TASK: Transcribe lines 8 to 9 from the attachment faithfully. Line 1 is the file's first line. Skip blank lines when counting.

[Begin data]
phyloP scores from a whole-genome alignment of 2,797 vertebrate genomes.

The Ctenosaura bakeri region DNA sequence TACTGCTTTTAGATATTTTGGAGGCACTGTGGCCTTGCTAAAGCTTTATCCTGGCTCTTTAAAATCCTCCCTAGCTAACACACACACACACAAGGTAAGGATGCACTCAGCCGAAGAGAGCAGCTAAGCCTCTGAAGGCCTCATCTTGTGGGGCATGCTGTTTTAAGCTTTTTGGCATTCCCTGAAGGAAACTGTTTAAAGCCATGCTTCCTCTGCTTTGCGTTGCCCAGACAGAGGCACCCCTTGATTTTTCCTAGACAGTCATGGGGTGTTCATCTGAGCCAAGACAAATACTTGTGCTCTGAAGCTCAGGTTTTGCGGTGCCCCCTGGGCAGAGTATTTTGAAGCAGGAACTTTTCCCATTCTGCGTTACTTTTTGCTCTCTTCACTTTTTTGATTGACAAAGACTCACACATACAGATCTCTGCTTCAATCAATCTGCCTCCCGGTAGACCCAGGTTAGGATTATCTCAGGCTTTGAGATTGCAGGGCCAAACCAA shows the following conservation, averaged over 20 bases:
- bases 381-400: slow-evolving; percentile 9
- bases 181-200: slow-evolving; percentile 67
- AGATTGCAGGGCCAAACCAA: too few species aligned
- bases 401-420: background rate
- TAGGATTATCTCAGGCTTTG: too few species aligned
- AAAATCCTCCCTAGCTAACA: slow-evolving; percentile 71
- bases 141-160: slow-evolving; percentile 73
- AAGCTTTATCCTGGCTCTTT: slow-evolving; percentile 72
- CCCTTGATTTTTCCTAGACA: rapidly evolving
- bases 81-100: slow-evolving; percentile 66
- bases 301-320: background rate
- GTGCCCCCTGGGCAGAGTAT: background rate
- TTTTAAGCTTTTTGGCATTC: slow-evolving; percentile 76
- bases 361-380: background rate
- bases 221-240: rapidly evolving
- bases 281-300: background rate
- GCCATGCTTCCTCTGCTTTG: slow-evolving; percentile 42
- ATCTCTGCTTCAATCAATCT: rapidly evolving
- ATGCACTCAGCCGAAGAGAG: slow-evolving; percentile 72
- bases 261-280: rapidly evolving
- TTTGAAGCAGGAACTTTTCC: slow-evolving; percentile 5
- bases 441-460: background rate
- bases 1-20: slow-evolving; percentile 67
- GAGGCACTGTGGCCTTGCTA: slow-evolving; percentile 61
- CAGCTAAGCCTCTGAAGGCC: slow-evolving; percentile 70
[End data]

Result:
- AAAATCCTCCCTAGCTAACA: slow-evolving; percentile 71
- bases 141-160: slow-evolving; percentile 73